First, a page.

Bi-weekly update with the latest insights from the Metaverse: news, posts, creations and communities.
Hey! I’m still trying to get used to this newsletter thing. My main objective is to give you quick insights into the latest news in the Metaverse and XR space to save you time. And maybe discover a couple of new things or perspectives you wouldn’t have otherwise.
This past fortnight has been really interesting in XR news and a bit hard to keep up. Check out my selection of the main things that have happened!
On the news
Half Life Alyx and other AAA VR games announced and launched: The awaited and long-rumored Half Life VR is coming March 2020. It’s a a major milestone for VR gaming and has gotten the community extremely excited. Many Half Life fans are disappointed that it’s made specifically for VR, but we can only hope that it will help sell more HMDs. Many interactions are only possible in VR, and Half Life Alyx was developed from the beginning with this in mind. It joins Medal of Honor, also coming in 2020, and the recently released Asgard’s Wrath and Stormland as AAA games pushing VR as a major gaming platform. [Link]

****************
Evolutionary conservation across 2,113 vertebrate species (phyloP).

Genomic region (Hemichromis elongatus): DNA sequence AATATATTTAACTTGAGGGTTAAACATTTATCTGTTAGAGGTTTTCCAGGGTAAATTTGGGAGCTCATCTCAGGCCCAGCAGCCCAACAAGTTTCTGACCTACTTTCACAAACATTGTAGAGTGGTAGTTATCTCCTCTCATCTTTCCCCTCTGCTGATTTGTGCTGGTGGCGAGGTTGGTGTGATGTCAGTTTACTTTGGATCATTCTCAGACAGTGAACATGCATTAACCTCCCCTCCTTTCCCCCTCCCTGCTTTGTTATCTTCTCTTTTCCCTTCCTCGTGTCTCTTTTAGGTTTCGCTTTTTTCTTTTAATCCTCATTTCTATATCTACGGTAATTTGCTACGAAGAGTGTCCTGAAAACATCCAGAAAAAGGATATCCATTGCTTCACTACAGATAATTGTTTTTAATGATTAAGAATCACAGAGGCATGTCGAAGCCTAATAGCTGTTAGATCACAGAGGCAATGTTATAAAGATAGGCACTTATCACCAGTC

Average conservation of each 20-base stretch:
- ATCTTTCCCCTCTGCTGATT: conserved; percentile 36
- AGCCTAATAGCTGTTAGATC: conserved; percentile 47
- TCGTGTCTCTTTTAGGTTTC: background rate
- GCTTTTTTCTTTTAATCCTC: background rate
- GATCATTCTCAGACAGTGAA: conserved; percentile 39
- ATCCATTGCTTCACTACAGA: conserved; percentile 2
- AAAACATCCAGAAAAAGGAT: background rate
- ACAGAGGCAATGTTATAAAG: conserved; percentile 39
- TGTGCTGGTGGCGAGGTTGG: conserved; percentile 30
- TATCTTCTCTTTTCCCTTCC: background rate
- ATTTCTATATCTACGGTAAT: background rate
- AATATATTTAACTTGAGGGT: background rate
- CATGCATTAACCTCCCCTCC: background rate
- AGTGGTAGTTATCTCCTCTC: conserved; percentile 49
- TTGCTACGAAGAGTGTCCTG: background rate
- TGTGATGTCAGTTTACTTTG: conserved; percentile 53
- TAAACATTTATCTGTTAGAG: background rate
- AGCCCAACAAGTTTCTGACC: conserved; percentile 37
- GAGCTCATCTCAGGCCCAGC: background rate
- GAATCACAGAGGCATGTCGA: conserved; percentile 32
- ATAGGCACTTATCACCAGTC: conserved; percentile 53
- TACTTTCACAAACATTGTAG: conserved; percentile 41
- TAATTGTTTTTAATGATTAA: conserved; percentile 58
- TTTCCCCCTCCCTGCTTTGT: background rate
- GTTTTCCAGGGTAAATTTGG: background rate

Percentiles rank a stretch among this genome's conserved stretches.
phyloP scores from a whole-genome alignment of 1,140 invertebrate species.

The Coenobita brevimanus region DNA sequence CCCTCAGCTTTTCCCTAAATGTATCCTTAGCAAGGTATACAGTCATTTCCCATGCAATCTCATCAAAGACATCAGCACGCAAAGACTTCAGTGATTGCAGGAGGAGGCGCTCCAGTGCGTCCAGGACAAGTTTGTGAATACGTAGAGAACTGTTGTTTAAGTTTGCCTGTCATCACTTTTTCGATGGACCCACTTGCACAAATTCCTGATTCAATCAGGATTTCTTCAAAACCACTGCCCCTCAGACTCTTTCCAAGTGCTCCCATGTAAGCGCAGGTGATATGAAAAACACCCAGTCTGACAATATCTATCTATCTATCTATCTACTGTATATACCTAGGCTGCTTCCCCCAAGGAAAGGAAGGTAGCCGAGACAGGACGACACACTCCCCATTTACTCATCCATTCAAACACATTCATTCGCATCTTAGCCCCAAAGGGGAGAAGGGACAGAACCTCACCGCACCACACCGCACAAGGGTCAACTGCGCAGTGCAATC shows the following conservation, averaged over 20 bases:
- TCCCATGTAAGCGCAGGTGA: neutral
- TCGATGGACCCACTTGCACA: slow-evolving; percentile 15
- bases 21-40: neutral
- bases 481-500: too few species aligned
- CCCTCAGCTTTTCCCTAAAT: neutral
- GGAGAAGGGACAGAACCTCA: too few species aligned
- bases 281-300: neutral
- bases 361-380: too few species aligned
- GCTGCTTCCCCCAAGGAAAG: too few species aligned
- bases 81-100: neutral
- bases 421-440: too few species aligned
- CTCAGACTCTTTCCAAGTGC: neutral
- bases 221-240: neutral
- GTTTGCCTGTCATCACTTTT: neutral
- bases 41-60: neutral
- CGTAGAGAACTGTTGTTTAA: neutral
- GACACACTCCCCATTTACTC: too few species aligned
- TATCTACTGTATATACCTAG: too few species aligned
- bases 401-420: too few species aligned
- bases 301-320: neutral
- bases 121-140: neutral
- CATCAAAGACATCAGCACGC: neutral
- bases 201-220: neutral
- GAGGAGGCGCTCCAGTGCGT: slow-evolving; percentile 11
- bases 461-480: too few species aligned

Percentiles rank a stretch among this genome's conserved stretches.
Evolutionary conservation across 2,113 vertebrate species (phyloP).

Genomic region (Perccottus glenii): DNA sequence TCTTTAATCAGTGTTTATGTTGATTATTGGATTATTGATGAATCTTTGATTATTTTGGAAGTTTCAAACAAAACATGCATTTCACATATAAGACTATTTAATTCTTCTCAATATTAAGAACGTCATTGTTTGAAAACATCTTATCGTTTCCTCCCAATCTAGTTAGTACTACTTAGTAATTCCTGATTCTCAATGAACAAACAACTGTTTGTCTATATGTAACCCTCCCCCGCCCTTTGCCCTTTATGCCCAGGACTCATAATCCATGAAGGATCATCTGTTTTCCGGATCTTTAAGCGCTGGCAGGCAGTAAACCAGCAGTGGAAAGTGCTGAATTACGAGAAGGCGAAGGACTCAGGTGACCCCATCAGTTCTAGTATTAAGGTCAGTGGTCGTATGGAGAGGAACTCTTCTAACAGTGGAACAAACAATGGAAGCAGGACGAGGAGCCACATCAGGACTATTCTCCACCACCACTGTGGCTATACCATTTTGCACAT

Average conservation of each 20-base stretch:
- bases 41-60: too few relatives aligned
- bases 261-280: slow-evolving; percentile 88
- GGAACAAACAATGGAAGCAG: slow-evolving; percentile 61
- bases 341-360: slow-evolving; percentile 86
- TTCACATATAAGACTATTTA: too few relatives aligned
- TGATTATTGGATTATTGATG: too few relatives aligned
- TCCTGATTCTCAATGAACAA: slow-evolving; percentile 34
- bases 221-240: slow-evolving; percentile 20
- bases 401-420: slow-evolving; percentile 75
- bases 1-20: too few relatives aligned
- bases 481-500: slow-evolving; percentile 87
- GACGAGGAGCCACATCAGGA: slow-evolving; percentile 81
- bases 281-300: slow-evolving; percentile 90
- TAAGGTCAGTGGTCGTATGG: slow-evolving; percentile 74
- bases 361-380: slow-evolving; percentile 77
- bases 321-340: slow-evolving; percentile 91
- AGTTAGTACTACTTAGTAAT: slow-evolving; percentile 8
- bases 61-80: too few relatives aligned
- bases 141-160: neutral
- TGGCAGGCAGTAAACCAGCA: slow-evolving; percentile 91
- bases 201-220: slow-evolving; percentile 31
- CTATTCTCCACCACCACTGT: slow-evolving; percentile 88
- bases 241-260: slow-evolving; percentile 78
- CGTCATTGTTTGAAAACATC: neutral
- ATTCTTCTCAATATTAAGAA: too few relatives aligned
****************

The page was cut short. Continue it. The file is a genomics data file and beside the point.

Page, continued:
Atmos XR, the open-source Web based HMD, pivots away from XR: Sad news that Atmos is pivoting away from XR. They were building an open-source headset that would boot to WebXR. It was a very interesting initiative that would help push the boundaries of the open Metaverse forward, but understandably, due to the small VR market, they have to pivot. They are releasing all the progress they’ve made, so we might see the community pick it up, similar to Leap Motion’s North Star. [Link]